Often, when a physician collaborator leaves or otherwise decides to end the relationship, an employer will find an alternate doctor. But the employer doesn't have to do that. And it's not usually feasible for an employed NP to find their own collaborating physician, because that person would not likely be credentialed at the hospital or other facility. In this case, the hospital did not tell the NP to find their own collaborator.

States that still require physician collaboration may choose to get rid of that requirement in the future. But until then, what can NPs do to protect themselves from losing their jobs if they are in a state where such an arrangement is required and a collaborating physician decides to end the relationship?

One protective measure would be an employment contract between NP and employer that says:

  • The employer is responsible for hiring or otherwise retaining a collaborating physician for the term of the NP's employment.

  • In the event that the hospital cannot or will not provide a collaborating physician, the hospital, if it chooses to end the NP's employment due to lack of the overseeing doctor, shall provide the NP with severance pay to equal half of the nurse's yearly salary.

This language puts the burden of securing physician collaboration on the employer, and if the employer can't or won't comply, it gives the hospital a penalty and provides the NP with a financial cushion while searching for a new job.

Another protective measure would be for the NP to insist that they meet with the collaborating physician before the nurse is hired. This measure isn't fail-safe; one never knows how a collaborative relationship will work out until one is in it. But the not-yet-hired NP may get a sense of the prospective collaborator's comfort level with the arrangement.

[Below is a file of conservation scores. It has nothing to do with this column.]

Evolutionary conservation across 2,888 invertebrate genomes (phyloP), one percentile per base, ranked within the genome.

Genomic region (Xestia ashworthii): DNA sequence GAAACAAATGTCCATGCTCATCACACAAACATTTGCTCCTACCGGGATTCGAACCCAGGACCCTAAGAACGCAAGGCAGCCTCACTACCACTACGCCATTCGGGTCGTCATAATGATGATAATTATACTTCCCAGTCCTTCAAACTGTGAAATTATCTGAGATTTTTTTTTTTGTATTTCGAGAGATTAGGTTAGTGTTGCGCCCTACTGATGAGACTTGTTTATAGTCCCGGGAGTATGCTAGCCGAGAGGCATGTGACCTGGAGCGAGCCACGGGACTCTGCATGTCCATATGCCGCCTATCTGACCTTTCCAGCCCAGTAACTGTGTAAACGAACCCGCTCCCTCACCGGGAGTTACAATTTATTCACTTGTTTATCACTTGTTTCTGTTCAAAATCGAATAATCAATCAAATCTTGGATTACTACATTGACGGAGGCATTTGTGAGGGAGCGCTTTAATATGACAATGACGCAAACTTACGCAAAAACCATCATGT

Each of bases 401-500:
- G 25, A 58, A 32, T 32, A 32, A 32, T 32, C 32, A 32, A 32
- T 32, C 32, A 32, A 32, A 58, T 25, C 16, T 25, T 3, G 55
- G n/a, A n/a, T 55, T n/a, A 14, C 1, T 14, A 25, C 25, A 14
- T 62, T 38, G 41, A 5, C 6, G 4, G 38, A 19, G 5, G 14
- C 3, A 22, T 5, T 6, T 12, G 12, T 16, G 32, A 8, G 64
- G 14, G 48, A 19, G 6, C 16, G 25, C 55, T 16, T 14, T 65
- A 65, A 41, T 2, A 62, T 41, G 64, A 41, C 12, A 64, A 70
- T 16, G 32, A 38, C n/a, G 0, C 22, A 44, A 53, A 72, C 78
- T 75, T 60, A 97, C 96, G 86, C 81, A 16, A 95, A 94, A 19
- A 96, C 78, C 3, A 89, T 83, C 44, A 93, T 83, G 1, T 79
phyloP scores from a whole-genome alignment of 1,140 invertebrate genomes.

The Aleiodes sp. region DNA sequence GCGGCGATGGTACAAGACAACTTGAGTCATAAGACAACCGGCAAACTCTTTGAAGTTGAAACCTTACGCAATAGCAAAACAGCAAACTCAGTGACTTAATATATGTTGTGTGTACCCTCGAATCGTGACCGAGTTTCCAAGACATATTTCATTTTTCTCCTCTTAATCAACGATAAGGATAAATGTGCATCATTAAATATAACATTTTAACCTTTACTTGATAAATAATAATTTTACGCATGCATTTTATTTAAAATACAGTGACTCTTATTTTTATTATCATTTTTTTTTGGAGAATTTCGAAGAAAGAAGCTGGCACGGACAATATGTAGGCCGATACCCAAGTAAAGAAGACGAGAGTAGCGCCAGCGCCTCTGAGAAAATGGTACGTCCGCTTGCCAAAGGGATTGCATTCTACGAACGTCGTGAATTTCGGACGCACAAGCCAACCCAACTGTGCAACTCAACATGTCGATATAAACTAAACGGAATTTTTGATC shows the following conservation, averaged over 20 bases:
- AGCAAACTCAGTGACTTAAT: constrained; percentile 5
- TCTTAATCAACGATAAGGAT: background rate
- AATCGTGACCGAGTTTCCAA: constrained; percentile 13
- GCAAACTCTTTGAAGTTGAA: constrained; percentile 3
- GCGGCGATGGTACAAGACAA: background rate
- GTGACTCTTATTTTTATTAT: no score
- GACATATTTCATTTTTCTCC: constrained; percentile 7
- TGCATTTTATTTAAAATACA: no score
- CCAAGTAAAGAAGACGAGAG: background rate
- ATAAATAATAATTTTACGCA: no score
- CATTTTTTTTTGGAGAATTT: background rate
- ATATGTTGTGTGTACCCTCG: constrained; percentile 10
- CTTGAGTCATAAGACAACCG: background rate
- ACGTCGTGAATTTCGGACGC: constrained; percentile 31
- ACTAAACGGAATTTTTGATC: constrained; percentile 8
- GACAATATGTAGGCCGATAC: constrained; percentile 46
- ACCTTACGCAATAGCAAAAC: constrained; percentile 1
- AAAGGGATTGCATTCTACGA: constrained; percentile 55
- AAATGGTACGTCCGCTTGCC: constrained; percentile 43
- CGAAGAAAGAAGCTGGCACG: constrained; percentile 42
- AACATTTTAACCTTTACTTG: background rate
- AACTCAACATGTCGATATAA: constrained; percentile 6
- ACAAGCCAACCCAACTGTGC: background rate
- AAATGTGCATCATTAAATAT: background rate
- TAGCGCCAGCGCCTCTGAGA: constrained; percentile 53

Setting a Professional Tone Early On

If a physician feels that their employer is foisting on them the duty of collaborating with NPs, the doctor might try to find ways to get out of that responsibility. Being a physician collaborator takes time and is not risk-free. If a doctor doesn't fulfill the supervision/collaboration responsibility or if the NP doesn't ask for help and then makes a mistake, the doctor might be named in a malpractice lawsuit.

If the NP and the potential physician collaborator can achieve some level of professional comfort with one another early on, it is less likely that the doctor will feel trapped into the relationship.

State requirements for physician collaboration can be a good thing if it means that there are two sets of eyes on medical decision-making. Organized medicine has backed laws mandating physician collaboration; those laws protect doctors' professional turf.

It can be bad for:

  • Employers, because they have to hire two clinicians if they want to hire an NP;

  • Employed physicians, because of the risk and time; and

  • NPs, because their job is contingent on the collaborating physician, over whom the NP has no control.

Carolyn Buppert ( is an attorney and former nurse practitioner who focuses on legal issues affecting NPs.